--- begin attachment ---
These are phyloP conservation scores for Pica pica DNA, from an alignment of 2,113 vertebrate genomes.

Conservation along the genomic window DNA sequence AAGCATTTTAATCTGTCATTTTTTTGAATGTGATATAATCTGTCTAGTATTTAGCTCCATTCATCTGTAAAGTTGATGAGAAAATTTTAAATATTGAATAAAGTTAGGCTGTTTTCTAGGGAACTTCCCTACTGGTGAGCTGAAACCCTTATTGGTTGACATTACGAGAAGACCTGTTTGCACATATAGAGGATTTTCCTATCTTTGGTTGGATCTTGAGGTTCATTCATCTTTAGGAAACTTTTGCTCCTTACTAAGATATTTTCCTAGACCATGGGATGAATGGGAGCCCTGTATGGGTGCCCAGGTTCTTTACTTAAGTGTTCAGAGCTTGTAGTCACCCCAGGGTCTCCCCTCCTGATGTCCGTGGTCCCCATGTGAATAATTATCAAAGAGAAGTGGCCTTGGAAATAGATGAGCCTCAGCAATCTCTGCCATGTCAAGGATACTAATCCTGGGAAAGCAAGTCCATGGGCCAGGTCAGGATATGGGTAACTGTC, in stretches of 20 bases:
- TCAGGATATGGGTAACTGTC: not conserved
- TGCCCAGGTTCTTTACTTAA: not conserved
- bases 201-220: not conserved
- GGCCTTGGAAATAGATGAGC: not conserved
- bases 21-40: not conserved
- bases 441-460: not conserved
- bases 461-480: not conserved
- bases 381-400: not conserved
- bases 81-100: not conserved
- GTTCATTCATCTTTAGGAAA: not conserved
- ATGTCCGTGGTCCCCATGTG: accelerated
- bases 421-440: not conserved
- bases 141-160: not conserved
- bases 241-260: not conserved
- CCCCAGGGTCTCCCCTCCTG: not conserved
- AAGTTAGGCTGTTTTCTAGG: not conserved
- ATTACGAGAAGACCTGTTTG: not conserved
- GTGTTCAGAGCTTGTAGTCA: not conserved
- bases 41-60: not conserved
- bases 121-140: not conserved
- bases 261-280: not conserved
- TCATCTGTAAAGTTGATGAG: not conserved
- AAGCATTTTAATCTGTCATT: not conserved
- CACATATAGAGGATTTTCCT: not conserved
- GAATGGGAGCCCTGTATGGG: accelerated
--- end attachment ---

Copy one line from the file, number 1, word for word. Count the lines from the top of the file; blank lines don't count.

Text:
These are phyloP conservation scores for Pica pica DNA, from an alignment of 2,113 vertebrate genomes.